She might have a good ten years on this kid, but he scared the daylights out of her. The fact that he was armed didn’t help. What she wouldn’t give to be able to jump out of the car. Too bad he would likely shoot her before she could escape. Better to focus on the task they had for her and worry about escape when the opportunity presented itself. Instead of asking for more details about the condition of this old man, she brought up the dilemma they apparently hadn’t considered. “How do you expect me to do anything for him when I have no medical supplies? I don’t even have a stethoscope with me, let alone any kind of medication.”
“Once you know what you need, give me a list. I’ll make sure you get it.”
“How can you — Never mind.” Emma doubted she wanted to know how they could get medical supplies. Most likely, they would steal them from somewhere.
The teen beside her pulled a rolled bandanna from his pocket and held it out to her. “Tie this over your eyes.”
She didn’t take it. “What?”
“You ain’t gonna see where we going. Tie it over your eyes, or I’ll do it for you. Your choice.”
The farther he stayed from her the better. She took the bandanna and tied it in place, all the while wondering why they didn’t want her to know where they took her. Paranoia? They certainly looked like stereotypical gang members. Maybe they had the sick man at their hideout or safe house or whatever they called it. Why was he even there? Ignorance didn’t suit her, so she tried for a little more information. “If this old man needs medical attention, why didn’t you take him to a hospital?”
All three boys laughed, but the same one spoke. “Yeah, like we gonna take him somewhere cops’ll ask questions. For an almost doctor, you sure don’t know much.”
She bit back the reply burning the tip of her tongue. Making these kids mad wouldn’t do her any good. She had to focus on her patient, whoever he was. The only way to do that was to keep quiet, avoid provoking the armed teens, and pray she had the medical knowledge to treat the old man’s illness. She couldn’t consider what kind of danger she would be in if he needed someone with more training or experience. They wouldn’t kidnap a doctor, would they? Maybe she could talk them into taking the old man to an emergency room if he needed more help than she could give.
By the time the car parked in some kind of echoing place, Emma’s nerves were at their limit. Her captors had remained silent, and her precarious situation sank in a little more. This wasn’t a nightmare. It was real, and she had to treat some old guy with an unknown illness in unknown conditions with no supplies. How was she going to get out of this alive?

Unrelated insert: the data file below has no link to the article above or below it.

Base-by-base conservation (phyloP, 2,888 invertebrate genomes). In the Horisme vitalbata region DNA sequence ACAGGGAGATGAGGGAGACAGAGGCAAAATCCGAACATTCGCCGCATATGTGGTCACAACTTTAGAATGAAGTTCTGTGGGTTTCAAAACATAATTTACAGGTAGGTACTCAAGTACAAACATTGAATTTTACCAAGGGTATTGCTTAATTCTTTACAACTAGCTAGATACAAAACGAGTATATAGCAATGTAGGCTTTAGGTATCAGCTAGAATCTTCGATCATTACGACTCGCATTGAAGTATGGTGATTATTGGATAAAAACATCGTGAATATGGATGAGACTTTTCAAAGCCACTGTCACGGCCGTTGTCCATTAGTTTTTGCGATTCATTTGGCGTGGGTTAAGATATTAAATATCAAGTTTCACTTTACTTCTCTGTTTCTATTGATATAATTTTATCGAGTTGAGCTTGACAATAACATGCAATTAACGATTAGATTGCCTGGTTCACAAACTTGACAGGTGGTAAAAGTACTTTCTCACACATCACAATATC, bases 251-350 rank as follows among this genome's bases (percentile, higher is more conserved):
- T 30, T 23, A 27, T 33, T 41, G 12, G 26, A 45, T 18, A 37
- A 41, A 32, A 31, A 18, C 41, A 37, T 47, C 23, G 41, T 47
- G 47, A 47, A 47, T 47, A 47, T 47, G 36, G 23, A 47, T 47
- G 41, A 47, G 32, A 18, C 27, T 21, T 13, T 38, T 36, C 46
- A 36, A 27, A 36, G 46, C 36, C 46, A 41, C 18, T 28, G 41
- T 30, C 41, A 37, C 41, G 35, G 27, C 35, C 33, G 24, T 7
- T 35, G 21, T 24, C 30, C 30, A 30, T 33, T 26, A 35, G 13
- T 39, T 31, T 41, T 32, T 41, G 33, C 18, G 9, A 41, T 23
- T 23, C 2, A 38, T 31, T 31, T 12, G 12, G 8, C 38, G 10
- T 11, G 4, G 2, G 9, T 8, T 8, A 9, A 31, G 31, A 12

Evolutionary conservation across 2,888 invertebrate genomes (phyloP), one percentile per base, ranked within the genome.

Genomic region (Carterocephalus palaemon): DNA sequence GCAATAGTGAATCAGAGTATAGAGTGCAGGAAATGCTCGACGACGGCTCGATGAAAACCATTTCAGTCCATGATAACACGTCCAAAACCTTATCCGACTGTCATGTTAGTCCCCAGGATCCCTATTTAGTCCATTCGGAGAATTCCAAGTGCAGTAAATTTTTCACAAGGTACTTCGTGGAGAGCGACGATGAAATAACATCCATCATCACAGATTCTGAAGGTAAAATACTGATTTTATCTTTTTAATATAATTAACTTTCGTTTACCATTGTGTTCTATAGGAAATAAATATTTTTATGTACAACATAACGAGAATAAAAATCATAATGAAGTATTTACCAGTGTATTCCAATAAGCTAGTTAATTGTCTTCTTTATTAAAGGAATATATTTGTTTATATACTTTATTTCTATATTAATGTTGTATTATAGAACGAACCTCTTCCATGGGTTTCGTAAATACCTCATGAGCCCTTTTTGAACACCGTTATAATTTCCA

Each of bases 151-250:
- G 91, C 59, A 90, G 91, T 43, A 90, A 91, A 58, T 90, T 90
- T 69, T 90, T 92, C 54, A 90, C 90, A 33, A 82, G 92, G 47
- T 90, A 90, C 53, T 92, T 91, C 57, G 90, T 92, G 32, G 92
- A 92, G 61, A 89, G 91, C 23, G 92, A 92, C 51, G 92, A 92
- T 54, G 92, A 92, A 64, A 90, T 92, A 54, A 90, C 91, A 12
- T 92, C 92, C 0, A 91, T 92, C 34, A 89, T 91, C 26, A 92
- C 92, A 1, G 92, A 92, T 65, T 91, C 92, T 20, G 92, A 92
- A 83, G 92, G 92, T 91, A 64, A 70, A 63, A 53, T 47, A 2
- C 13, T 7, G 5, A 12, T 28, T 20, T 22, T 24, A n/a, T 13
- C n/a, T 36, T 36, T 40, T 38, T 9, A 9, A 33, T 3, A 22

“We here.” Her door opened, and hard metal poked her just below the shoulder, making her jump. “Get out.”
She felt for the edge of the door and climbed out. Hands outside the car steadied her, and she wondered just how many people were in on this. She hadn’t heard any other car doors open. Whoever steadied her pulled her forward, and she heard the teen who had done all the talking slide out of the car. The door closed a moment later, and the car drove away.
“Bring her,” her kidnapper ordered, and the hand on her arm urged her to move.
They crossed a large echoing expanse and went up a short flight of metal stairs. After passing through a creaking door, they took her forward several yards before turning and going through another door with squeaky hinges. The air inside this room held the overpowering stench of body odor. Apparently, the old man rarely bathed, if he was even in there. Someone desperately needed a shower, anyway.
Someone untied the bandanna covering Emma’s eyes and removed it. The sudden brightness temporarily blinded her. She blinked a few times to help her eyes adjust to the fluorescent lights as her kidnapper spoke beside her.
“The old man’s over there. Let me know what you need to treat him.”
She followed the wave of his hand and spotted the man lying on a cot against a plain white wall. The “old man” appeared to be about thirty and in desperate need of a shave and a haircut as well as a shower. Emma’s compassion came out at the pathetic sight, and she moved to his side as he moaned. He shifted under the blanket, and it slipped down to reveal a bare mahogany shoulder with a vaguely familiar tattoo of an eagle, anchor, and globe. Sweat soaked his shaggy black hair, and she prayed whatever he had wasn’t contagious. With the serious lack of hygiene, it wouldn’t surprise her if he had several bacterial and fungal infections and maybe a parasite or two.
She knelt by the cot and spoke soothingly as she brushed the hair off of his forehead. His skin was hot to the touch. “It’s okay. I’m here to help you.”
He groaned and shifted again. “My wound... it’s bad.”
She gasped as he opened his dark eyes and looked at her. She knew this man. He was one of the homeless veterans who came in from time to time, and he was one of her assigned patients. “Ravi Singh?”
His glazed expression clouded with confusion. “Nurse Johnston? They took me to the VA?”
“No, they brought me to you.” She lifted the blanket to find his wrist and checked his pulse. Fast but strong. “They said you’re sick. Aside from fever, what are your symptoms?”